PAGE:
11 Interactive Books More Engaging Than an iPad
If you have always thought of reading as a sedentary activity, then you have not yet discovered these interactive books for kids.
These interactive books invite little ones to wiggle, shout, and shake…which makes them perfect for curious, fidgety toddlers and nursery school children, who sometimes need an outlet for their energy as much as they need a subdued story. Best of all, with all the fun your toddlers have reading these interactive books, they will not miss swiping and tapping through your phone or tablet.
So liven up your next storytime with these 11 picks (and let us know your own favourites in the comments!) Psst! If you are looking for ways to support local bookstores, try shopping for these picks from IndieBound or Booksellers Association.
From Head to Toe, by Eric Carle
This interactive book from beloved children’s book author Eric Carle gets kids up and moving like their favourite animals. They will wriggle like crocodiles, thump their chests like gorillas, clap their hands like seals…and generally shake their sillies out.
High Five, by Adam Rubin, Illustrated by Daniel Salmieri
Kids sharpen their high-five skills with hand-limbering stretches and a variety of interactive challenges—all to get them ready for the big high-five contest at the end of the book!
Press Here, by Hervé Tullet
Press the yellow dot…and then watch fun unfold! Kids press, shake, tilt, and clap their way through this book that feels a little bit like a game. Tullet’s follow-up to Press Here is also worth a read (or 10,000!)…
Mix It Up, by Hervé Tullet
Imagine letting your toddler experiment with colour-mixing…with zero mess. In that way, Mix It Up is a gift to parents. Kids get to swirl and smudge pretend paints as they learn about colour…and there is no clean-up required!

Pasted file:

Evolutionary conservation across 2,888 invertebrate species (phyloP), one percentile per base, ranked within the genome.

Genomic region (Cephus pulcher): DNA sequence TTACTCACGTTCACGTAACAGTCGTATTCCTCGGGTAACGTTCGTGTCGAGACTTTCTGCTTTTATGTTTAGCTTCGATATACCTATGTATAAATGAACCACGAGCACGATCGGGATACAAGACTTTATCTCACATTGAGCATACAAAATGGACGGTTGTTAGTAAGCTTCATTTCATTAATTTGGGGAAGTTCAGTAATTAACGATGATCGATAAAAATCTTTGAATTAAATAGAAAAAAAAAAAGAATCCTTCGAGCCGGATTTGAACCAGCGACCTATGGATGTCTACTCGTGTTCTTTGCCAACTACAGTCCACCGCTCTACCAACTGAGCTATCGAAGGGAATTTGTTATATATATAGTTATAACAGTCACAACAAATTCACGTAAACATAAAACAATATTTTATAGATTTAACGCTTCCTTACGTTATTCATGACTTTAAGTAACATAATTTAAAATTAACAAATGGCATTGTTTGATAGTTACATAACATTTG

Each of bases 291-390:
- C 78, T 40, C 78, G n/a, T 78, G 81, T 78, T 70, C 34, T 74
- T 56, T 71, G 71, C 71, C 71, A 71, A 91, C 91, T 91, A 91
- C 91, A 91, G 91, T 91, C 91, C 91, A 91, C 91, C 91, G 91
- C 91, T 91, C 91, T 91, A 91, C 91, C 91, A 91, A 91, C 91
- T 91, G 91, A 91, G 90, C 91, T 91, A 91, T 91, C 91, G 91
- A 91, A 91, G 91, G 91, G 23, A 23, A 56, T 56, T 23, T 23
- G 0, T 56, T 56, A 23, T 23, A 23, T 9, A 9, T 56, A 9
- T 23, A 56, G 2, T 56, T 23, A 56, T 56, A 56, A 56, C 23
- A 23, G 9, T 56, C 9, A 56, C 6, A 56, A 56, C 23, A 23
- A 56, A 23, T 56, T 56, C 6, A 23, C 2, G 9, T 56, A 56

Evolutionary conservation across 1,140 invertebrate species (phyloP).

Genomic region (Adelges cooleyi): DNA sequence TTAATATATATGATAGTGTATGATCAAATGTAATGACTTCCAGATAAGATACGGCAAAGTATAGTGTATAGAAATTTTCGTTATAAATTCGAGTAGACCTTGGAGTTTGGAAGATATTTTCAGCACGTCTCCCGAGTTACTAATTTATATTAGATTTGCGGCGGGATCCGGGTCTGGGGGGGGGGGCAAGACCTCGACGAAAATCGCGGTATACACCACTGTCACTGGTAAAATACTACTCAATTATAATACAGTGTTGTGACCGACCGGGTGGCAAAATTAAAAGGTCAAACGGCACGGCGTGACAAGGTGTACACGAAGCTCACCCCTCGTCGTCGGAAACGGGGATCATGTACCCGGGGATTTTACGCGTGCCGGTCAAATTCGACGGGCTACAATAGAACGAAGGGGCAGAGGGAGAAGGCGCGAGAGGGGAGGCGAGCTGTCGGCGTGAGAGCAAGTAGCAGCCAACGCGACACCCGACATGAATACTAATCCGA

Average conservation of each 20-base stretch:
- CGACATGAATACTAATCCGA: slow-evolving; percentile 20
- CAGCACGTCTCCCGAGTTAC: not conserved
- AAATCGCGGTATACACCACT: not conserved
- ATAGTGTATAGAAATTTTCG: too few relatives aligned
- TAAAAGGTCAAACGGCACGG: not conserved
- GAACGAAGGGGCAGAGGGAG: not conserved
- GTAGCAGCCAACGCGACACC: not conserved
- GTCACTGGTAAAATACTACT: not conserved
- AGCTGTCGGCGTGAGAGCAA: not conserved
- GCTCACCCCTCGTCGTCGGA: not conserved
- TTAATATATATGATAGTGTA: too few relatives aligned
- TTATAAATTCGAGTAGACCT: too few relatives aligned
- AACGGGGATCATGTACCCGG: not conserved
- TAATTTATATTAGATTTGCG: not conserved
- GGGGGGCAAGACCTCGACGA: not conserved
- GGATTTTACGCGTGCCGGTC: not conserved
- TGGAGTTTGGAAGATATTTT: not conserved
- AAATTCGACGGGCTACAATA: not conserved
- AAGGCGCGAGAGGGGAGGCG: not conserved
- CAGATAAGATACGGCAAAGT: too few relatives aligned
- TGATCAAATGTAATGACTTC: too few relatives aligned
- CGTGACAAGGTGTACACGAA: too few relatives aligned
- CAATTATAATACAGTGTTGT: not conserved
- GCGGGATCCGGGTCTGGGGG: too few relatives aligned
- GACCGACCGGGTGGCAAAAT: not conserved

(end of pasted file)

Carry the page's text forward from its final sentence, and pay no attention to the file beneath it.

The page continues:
You Are a Lion!, by Taeeun Yoo
Downward dog, anyone? This yoga-for-beginners book invites readers to move and stretch like critters great and small.
The Book With No Pictures, by B.J. Novak
This book is not so interactive in what it asks its little readers to do, but it calls for a major performance from Mom or Dad—making it one of the most fun, engaging books around (yes, even without any pictures!).
Tap the Magic Tree, by Christine Matheson
Help one little tree change with the seasons by tapping, jiggling, patting, clapping and more! Then, check out the follow-up—an equally interactive book—Touch the Brightest Star.
Don’t Let the Pigeon Drive the Bus, by Mo Willems
Great news for toddlers who love saying NO! This call-and-response book begs your little contrarian to pipe up with their favourite word…over and over again! Do not miss Willems’ other books in the series either—The Pigeon Needs a Bath and Don’t Let the Pigeon Stay Up Late! might be especially great picks for the bath—and bedtime-resistant kids.
Don’t Push the Button, by Bill Cotter
In this interactive book, there is just one rule: Do not push the button! But as parents know, there’s nothing quite as enticing for a toddler than something that is been forbidden. Once kids see what happens after they push the button (spoiler alert: chaos ensues), they will have to take action to make it right.
TouchThinkLearn: Wiggles, by Claire Zucchelli-Romer
Toddlers zig and zag their little fingers through wiggly paths and die-cut dots as they learn new words—and their meanings with this interactive book for kids.
There’s a Monster in Your Book, By Tom Fletcher, Illustrated by Greg Abbott
Oh no! There is a monster in this book—and to get him out, little ones have to follow directions, like 'spin the book' and 'make a loud noise!'
And for parents who are looking for a book recommendation—one that will help reduce tantrums and communicate better with their toddler—check out The Happiest Toddler on the Block!
Have questions about a Happiest Baby product? Our consultants would be happy to help! Submit your questions here.
Disclaimer: The information on our site is NOT medical advice for any specific person or condition. It is only meant as general information. If you have any medical questions and concerns about your child or yourself, please contact your health provider. Breastmilk is the best source of nutrition for babies. It is important that, in preparation for and during breastfeeding, mothers eat a healthy, balanced diet. Combined breast- and bottle-feeding in the first weeks of life may reduce the supply of a mother's breastmilk and reversing the decision not to breastfeed is difficult. If you do decide to use infant formula, you should follow instructions carefully.